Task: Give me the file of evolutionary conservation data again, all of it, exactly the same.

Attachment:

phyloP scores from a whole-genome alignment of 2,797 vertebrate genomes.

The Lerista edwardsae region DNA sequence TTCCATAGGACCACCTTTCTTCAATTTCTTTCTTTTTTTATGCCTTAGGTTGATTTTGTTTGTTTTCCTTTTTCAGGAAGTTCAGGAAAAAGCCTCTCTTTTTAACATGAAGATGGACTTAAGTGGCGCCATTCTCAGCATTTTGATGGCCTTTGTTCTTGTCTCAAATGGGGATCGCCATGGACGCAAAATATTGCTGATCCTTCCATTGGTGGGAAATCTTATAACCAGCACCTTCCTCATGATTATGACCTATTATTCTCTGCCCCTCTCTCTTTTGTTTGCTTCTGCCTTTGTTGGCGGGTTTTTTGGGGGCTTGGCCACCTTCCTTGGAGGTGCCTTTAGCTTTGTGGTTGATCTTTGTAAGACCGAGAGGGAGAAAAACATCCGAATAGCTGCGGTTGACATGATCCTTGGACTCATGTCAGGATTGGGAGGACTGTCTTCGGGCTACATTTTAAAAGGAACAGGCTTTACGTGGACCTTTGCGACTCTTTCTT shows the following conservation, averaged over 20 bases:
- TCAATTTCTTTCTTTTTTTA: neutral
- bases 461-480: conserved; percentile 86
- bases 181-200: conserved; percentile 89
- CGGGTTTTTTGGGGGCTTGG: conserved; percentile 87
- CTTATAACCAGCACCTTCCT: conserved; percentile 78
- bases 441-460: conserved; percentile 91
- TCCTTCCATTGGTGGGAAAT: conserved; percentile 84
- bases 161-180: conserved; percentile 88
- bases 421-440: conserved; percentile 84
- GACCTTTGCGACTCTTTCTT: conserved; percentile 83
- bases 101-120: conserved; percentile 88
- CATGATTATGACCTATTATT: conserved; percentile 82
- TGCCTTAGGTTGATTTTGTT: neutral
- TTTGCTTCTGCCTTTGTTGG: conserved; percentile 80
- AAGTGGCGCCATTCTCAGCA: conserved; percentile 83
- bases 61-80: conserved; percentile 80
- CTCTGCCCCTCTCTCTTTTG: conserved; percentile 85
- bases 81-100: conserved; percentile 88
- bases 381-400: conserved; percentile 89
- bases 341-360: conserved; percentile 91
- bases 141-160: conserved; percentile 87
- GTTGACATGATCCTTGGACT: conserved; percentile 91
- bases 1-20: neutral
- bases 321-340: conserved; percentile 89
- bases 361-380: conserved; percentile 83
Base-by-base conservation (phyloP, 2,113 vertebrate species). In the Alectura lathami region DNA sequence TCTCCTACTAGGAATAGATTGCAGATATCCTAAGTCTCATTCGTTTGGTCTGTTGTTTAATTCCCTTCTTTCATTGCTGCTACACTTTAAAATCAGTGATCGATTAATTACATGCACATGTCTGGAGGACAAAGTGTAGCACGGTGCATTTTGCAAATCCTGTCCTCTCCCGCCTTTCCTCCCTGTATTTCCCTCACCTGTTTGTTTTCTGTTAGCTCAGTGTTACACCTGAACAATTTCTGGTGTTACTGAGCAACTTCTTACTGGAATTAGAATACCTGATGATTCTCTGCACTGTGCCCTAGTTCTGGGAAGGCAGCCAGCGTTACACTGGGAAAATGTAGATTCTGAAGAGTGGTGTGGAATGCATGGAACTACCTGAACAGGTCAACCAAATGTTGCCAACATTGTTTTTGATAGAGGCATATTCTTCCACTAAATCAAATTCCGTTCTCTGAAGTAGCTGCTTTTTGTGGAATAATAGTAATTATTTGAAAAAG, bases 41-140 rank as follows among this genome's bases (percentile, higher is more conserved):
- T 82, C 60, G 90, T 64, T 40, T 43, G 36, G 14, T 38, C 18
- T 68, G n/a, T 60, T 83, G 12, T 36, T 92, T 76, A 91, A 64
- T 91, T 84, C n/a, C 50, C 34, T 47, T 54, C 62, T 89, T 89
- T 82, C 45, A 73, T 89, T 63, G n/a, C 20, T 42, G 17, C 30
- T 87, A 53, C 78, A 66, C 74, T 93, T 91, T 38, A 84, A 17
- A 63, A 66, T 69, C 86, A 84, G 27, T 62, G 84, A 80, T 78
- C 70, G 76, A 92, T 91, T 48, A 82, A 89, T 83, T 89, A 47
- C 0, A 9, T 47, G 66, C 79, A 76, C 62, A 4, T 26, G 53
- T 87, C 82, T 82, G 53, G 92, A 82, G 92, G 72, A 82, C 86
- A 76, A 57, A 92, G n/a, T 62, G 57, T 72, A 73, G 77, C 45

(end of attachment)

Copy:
phyloP scores from a whole-genome alignment of 2,797 vertebrate genomes.

The Lerista edwardsae region DNA sequence TTCCATAGGACCACCTTTCTTCAATTTCTTTCTTTTTTTATGCCTTAGGTTGATTTTGTTTGTTTTCCTTTTTCAGGAAGTTCAGGAAAAAGCCTCTCTTTTTAACATGAAGATGGACTTAAGTGGCGCCATTCTCAGCATTTTGATGGCCTTTGTTCTTGTCTCAAATGGGGATCGCCATGGACGCAAAATATTGCTGATCCTTCCATTGGTGGGAAATCTTATAACCAGCACCTTCCTCATGATTATGACCTATTATTCTCTGCCCCTCTCTCTTTTGTTTGCTTCTGCCTTTGTTGGCGGGTTTTTTGGGGGCTTGGCCACCTTCCTTGGAGGTGCCTTTAGCTTTGTGGTTGATCTTTGTAAGACCGAGAGGGAGAAAAACATCCGAATAGCTGCGGTTGACATGATCCTTGGACTCATGTCAGGATTGGGAGGACTGTCTTCGGGCTACATTTTAAAAGGAACAGGCTTTACGTGGACCTTTGCGACTCTTTCTT shows the following conservation, averaged over 20 bases:
- TCAATTTCTTTCTTTTTTTA: neutral
- bases 461-480: conserved; percentile 86
- bases 181-200: conserved; percentile 89
- CGGGTTTTTTGGGGGCTTGG: conserved; percentile 87
- CTTATAACCAGCACCTTCCT: conserved; percentile 78
- bases 441-460: conserved; percentile 91
- TCCTTCCATTGGTGGGAAAT: conserved; percentile 84
- bases 161-180: conserved; percentile 88
- bases 421-440: conserved; percentile 84
- GACCTTTGCGACTCTTTCTT: conserved; percentile 83
- bases 101-120: conserved; percentile 88
- CATGATTATGACCTATTATT: conserved; percentile 82
- TGCCTTAGGTTGATTTTGTT: neutral
- TTTGCTTCTGCCTTTGTTGG: conserved; percentile 80
- AAGTGGCGCCATTCTCAGCA: conserved; percentile 83
- bases 61-80: conserved; percentile 80
- CTCTGCCCCTCTCTCTTTTG: conserved; percentile 85
- bases 81-100: conserved; percentile 88
- bases 381-400: conserved; percentile 89
- bases 341-360: conserved; percentile 91
- bases 141-160: conserved; percentile 87
- GTTGACATGATCCTTGGACT: conserved; percentile 91
- bases 1-20: neutral
- bases 321-340: conserved; percentile 89
- bases 361-380: conserved; percentile 83
Base-by-base conservation (phyloP, 2,113 vertebrate species). In the Alectura lathami region DNA sequence TCTCCTACTAGGAATAGATTGCAGATATCCTAAGTCTCATTCGTTTGGTCTGTTGTTTAATTCCCTTCTTTCATTGCTGCTACACTTTAAAATCAGTGATCGATTAATTACATGCACATGTCTGGAGGACAAAGTGTAGCACGGTGCATTTTGCAAATCCTGTCCTCTCCCGCCTTTCCTCCCTGTATTTCCCTCACCTGTTTGTTTTCTGTTAGCTCAGTGTTACACCTGAACAATTTCTGGTGTTACTGAGCAACTTCTTACTGGAATTAGAATACCTGATGATTCTCTGCACTGTGCCCTAGTTCTGGGAAGGCAGCCAGCGTTACACTGGGAAAATGTAGATTCTGAAGAGTGGTGTGGAATGCATGGAACTACCTGAACAGGTCAACCAAATGTTGCCAACATTGTTTTTGATAGAGGCATATTCTTCCACTAAATCAAATTCCGTTCTCTGAAGTAGCTGCTTTTTGTGGAATAATAGTAATTATTTGAAAAAG, bases 41-140 rank as follows among this genome's bases (percentile, higher is more conserved):
- T 82, C 60, G 90, T 64, T 40, T 43, G 36, G 14, T 38, C 18
- T 68, G n/a, T 60, T 83, G 12, T 36, T 92, T 76, A 91, A 64
- T 91, T 84, C n/a, C 50, C 34, T 47, T 54, C 62, T 89, T 89
- T 82, C 45, A 73, T 89, T 63, G n/a, C 20, T 42, G 17, C 30
- T 87, A 53, C 78, A 66, C 74, T 93, T 91, T 38, A 84, A 17
- A 63, A 66, T 69, C 86, A 84, G 27, T 62, G 84, A 80, T 78
- C 70, G 76, A 92, T 91, T 48, A 82, A 89, T 83, T 89, A 47
- C 0, A 9, T 47, G 66, C 79, A 76, C 62, A 4, T 26, G 53
- T 87, C 82, T 82, G 53, G 92, A 82, G 92, G 72, A 82, C 86
- A 76, A 57, A 92, G n/a, T 62, G 57, T 72, A 73, G 77, C 45